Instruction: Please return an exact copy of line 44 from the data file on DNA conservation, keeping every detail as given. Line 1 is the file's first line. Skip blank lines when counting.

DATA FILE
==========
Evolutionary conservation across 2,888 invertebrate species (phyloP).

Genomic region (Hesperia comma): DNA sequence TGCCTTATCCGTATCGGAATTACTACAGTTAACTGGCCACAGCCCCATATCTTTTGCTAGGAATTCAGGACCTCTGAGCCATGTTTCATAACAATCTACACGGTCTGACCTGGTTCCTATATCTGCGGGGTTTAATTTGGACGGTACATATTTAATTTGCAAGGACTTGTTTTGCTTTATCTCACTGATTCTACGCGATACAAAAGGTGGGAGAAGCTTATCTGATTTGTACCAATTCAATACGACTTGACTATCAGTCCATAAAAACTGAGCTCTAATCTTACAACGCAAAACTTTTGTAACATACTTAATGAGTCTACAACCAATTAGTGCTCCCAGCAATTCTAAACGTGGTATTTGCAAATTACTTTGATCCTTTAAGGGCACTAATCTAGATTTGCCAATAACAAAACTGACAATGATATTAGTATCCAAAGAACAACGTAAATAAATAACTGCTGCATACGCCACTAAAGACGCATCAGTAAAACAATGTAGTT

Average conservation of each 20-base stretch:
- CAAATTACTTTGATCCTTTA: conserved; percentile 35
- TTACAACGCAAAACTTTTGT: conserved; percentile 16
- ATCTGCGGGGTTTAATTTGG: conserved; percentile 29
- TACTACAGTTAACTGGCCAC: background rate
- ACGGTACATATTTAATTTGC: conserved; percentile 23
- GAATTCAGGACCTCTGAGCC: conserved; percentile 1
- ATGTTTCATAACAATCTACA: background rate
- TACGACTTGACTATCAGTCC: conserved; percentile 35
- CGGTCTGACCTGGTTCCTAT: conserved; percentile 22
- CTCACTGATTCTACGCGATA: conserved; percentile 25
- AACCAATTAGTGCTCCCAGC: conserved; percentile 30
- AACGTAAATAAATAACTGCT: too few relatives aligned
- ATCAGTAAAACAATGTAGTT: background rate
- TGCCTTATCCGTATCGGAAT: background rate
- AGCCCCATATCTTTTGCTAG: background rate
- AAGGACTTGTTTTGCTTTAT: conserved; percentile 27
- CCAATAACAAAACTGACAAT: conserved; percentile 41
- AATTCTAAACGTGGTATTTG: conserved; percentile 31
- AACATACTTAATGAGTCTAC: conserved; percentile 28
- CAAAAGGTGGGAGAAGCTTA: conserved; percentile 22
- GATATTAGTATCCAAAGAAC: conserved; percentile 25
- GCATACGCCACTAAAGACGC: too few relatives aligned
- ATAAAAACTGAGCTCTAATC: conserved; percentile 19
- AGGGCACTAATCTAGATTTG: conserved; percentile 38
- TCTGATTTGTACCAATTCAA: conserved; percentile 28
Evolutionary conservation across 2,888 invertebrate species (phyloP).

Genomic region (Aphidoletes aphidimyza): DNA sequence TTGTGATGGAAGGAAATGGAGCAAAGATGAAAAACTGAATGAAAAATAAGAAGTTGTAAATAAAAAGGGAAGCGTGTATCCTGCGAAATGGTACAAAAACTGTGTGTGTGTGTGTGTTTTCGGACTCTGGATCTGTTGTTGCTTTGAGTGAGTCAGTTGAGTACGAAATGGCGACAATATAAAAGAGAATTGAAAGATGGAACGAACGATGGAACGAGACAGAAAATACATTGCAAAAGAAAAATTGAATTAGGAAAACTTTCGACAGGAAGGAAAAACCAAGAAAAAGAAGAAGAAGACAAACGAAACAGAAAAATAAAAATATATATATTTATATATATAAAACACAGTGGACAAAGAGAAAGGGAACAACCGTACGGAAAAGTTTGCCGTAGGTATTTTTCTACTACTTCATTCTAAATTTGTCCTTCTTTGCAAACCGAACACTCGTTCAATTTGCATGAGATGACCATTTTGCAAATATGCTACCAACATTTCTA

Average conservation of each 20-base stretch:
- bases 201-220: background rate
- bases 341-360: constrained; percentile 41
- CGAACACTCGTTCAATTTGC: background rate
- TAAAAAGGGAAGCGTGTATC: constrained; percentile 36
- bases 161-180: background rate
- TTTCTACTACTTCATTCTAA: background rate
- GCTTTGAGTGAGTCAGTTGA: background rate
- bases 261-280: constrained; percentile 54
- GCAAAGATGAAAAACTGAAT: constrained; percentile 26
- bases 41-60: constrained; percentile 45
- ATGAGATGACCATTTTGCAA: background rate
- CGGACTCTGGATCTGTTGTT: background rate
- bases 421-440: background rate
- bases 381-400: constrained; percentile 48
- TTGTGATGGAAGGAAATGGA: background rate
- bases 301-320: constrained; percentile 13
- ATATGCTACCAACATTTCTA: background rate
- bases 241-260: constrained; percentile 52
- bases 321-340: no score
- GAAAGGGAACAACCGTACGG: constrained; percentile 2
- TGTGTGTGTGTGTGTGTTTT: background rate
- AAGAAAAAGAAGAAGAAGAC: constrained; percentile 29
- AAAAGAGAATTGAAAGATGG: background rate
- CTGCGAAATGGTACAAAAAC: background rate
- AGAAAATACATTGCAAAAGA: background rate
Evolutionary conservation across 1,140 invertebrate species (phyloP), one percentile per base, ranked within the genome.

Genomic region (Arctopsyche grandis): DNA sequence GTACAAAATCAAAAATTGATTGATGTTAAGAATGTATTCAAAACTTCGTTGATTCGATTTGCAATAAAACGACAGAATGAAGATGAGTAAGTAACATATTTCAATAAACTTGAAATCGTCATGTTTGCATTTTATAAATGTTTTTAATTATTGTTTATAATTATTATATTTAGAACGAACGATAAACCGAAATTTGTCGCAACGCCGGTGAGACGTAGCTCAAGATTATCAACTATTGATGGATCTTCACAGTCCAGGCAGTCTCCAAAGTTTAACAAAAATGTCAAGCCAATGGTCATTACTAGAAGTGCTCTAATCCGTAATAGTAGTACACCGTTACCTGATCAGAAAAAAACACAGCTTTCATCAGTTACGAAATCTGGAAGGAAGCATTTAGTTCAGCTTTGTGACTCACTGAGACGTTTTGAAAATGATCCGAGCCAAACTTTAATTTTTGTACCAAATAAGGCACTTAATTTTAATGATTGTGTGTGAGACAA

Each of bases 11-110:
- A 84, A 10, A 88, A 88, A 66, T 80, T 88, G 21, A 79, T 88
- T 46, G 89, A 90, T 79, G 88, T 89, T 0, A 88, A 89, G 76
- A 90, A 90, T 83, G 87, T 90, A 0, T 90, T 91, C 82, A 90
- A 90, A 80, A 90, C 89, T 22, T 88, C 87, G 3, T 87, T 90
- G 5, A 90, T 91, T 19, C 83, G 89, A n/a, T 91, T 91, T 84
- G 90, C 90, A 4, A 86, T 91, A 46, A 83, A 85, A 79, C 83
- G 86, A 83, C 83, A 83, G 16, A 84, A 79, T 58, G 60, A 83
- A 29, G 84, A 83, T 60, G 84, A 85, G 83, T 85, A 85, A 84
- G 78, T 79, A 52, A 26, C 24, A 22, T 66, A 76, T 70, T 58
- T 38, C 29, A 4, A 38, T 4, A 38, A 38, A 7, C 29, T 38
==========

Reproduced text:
- bases 421-440: background rate